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Living Kidney Donation Surgery: What to Expect

Living kidney donation surgery might seem intimidating, but most donors find that the surgery is easier to handle than they expected. If your surgery is approved, our transplant team will work closely with you to schedule surgery and give you more information about your donation process.

Shorter Recovery Time, Less Pain

Today almost every living donor at University of Utah Health undergoes an operation called a laparoscopic nephrectomy. In this minimally invasive operation, surgeons only need to make a few small cuts (incisions).

Fewer incisions allow for a much faster recovery than traditional surgery (an open nephrectomy), which requires a large incision that's 10-12 inches long. Laparoscopic surgery usually lasts three to five hours. 

You can expect to stay in the hospital for a few days (the exact length will depend on your individual circumstances). Then, you will need to take it easy for two to three weeks after you are discharged.

Preparing for Surgery

You will need to have lab tests one week before your surgery that include:

  • regular pre-operative testing,
  • a urine test to make sure you don't have a urinary tract infection,
  • and another crossmatch test to make sure that you and your recipient are still compatible. 

Here are some things to think about in prepararation for your surgery and recovery:

  • How will I get to and from the hospital before and after my surgery?
  • What do I need to bring to the hospital? 

You might want to consider packing:

  • some clothing like underwear, socks, pajamas, a robe, slippers, and sweats--or other comfortable clothing to wear home;
  • a pair of shoes--as your strength improves, the doctors will want you to walk around; and
  • personal toiletries. 

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Recovering From Living Kidney Donation Surgery

It's normal to feel nervous before your kidney donation surgery and wonder if your recovery will be slow or painful.

Recovery is a little different for every patient, but most donors need to stay in the hospital for one to three days.

Your doctors and nurses will explain everything to you as it happens. If you have any questions or concerns, please ask them.

After Surgery

After your operation, nurses will take you into our surgical recovery room. This unit is specially staffed and equipped to take care of patients who have just had surgery.

You will probably stay in the recovery room until the anesthesia wears off, which usually takes one or two hours.

Soon after the anesthesia wears off, hospital staff will guide you to a patient room. You will have one or two IVs in your arm or hand that we use to provide you with important medicines and fluids to keep you hydrated. You will have a catheter that drains urine from your bladder.

Our team might also give you special socks or compression sleeves on your legs to prevent blood clots.

Managing Pain

After your surgery, you will probably have pain and weakness. Every patient is different. Some patients don't feel much pain at all; others feel more pain. The key is to control any pain that you do feel. Our surgical specialists can help you manage and limit your pain with medication. Please tell a nurse or doctor whenever you are in a lot of discomfort.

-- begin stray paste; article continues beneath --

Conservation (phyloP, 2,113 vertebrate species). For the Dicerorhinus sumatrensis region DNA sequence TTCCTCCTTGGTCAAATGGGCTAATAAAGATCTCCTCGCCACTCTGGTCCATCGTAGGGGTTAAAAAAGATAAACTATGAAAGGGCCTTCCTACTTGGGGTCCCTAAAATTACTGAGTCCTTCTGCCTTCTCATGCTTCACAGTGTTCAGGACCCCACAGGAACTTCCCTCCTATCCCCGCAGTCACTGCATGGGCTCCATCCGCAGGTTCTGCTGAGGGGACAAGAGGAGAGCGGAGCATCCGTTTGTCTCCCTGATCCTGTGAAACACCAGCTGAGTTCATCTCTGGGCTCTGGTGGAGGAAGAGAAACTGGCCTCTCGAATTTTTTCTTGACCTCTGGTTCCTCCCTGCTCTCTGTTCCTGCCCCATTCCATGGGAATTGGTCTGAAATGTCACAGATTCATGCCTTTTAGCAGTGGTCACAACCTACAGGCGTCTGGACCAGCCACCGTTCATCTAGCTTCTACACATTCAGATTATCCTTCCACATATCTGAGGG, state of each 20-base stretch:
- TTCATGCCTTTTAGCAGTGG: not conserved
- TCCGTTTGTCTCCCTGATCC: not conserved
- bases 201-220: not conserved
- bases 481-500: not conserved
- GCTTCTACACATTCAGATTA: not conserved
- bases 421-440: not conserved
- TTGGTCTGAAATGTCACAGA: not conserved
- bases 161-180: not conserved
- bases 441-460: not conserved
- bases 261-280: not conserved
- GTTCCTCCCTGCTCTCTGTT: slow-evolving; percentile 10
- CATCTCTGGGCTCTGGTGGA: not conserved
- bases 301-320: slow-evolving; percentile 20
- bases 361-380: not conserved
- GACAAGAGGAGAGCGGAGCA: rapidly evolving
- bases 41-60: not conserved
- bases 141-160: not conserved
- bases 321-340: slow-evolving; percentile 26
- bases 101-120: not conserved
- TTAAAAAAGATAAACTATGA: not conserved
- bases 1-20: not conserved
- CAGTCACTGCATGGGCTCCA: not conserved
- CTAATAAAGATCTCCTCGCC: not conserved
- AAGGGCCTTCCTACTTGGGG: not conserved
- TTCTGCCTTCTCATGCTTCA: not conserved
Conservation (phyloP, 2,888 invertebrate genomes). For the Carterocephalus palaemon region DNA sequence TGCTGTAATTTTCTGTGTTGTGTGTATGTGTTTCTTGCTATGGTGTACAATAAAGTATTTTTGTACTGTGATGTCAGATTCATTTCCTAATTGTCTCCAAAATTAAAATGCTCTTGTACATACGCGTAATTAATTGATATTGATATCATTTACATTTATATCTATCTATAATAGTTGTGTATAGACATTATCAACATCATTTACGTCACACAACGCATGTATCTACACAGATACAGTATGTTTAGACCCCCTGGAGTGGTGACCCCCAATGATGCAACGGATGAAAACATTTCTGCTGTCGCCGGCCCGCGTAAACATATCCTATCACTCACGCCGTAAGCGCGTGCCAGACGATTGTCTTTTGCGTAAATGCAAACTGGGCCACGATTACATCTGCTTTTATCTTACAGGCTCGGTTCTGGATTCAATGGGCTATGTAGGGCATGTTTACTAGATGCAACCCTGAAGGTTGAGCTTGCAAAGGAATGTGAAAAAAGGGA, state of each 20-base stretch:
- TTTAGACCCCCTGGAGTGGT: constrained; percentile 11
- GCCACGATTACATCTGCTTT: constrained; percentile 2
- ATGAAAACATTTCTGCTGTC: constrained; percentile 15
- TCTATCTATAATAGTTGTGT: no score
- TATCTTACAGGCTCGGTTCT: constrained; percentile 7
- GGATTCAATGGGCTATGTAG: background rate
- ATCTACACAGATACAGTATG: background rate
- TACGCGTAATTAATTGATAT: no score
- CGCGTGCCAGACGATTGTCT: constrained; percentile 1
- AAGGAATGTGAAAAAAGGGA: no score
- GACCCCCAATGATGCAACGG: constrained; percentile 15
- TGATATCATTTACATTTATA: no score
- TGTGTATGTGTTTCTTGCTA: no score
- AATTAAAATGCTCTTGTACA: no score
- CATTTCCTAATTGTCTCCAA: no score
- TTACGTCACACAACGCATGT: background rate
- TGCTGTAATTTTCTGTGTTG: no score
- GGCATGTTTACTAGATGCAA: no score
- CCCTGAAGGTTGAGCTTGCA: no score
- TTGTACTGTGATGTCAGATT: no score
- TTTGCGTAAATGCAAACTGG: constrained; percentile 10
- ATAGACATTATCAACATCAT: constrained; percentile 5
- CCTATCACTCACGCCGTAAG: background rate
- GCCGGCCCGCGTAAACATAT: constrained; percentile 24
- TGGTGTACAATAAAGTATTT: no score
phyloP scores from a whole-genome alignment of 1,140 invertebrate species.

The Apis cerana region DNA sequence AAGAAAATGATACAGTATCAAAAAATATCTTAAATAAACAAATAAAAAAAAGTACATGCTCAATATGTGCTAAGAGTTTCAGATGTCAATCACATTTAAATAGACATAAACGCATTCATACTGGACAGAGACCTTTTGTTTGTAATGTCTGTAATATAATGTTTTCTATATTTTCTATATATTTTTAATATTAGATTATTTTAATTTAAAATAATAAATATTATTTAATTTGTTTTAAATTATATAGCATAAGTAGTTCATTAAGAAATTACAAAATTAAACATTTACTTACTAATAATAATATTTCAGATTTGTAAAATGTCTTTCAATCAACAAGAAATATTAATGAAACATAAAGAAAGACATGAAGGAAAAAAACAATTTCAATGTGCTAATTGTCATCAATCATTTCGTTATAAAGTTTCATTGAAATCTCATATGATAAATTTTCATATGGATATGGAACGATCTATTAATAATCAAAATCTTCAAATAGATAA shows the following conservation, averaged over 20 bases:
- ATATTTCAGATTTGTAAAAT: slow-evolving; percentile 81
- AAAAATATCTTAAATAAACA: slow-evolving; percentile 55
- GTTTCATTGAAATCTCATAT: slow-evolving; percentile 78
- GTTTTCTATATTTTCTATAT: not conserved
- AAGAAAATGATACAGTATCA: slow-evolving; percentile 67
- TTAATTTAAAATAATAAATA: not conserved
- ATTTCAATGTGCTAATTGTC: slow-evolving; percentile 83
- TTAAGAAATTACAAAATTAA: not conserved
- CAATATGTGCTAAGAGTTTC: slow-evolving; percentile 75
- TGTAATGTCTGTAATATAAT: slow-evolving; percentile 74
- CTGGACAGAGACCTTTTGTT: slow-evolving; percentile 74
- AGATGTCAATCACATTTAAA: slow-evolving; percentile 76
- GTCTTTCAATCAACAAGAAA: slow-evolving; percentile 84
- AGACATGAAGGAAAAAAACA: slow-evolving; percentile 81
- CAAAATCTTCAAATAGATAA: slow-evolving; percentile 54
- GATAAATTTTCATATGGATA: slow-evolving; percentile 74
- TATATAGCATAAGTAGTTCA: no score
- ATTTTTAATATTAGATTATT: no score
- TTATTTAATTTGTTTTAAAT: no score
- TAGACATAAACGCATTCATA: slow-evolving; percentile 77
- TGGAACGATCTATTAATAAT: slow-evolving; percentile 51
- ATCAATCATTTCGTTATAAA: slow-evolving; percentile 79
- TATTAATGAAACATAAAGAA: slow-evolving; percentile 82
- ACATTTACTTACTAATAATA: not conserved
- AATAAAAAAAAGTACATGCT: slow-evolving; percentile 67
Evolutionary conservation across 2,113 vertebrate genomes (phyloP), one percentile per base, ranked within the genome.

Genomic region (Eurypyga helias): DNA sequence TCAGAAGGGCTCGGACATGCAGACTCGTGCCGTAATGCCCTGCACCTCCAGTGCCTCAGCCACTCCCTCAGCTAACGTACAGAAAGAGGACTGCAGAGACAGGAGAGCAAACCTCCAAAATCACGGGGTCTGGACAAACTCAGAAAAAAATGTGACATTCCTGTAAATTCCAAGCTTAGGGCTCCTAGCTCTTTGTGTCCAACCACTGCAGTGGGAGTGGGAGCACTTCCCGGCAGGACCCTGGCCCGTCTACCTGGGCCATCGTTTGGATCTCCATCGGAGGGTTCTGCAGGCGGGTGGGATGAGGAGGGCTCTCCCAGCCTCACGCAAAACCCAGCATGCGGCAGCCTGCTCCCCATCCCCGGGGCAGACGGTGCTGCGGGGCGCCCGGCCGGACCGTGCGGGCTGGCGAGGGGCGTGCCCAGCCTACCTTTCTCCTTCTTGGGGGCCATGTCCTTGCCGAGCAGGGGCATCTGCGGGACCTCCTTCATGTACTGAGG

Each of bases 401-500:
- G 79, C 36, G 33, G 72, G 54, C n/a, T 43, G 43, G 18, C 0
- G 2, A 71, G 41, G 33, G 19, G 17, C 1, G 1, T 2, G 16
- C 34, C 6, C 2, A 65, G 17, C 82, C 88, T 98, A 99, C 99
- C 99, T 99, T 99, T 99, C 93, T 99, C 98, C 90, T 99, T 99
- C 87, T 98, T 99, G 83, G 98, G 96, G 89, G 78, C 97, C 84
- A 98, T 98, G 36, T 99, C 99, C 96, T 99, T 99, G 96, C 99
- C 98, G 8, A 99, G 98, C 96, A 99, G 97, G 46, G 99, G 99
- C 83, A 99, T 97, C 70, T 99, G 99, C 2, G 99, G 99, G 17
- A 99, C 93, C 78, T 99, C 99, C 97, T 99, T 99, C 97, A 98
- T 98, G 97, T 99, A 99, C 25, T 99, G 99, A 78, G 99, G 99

You should also let your care team know if you feel sick to your stomach. Some patients feel nauseous after receiving anesthesia, or as a side effect of pain medicine.

Moving Around After Surgery

Within 24 hours of your surgery, a nurse will help you sit up and take a short walk. The sooner you move around after surgery, the faster you will recover. Do not worry if it is difficult to get out of bed for the first time after your surgery. This is a normal reaction.


After your discharge, the hospital will schedule an appointment for you to see your surgeon within two weeks.

You will receive reminder emails at six months, one year, and two years after your donation. These emails will ask you to complete a short health assessment survey and required lab tests.

It is important our transplant team receives your clinical information and lab results so we can safely monitor your recovery.

After one year, we ask all donors to make an appointment with our transplant team or their local primary care doctor for follow up.

It is also important for you to schedule regular follow up visits with your primary care physician to make sure you stay healthy. Keeping a healthy lifestyle will reduce your chances of developing obesity, hypertension (high blood pressure), and other medical conditions that may severely affect your health.

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Resources for Our Patients

Financial Resources

Are you considering living organ donation but are worried about costs of care? Learn more by reading the American Society of Transplantation's Live Donor Financial Toolkit.

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Independent Living Donor Advocate (ILDA)

During the entire evaluation process, the independent living donor advocate (ILDA) is available to help make sure your rights as a donor are protected.

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To Start the Living Kidney Screening Process

Begin your journey towards becoming a living kidney donor.

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What to Expect: Living Kidney Donation

Find out what to expect throughout the process of becoming a living kidney donor.

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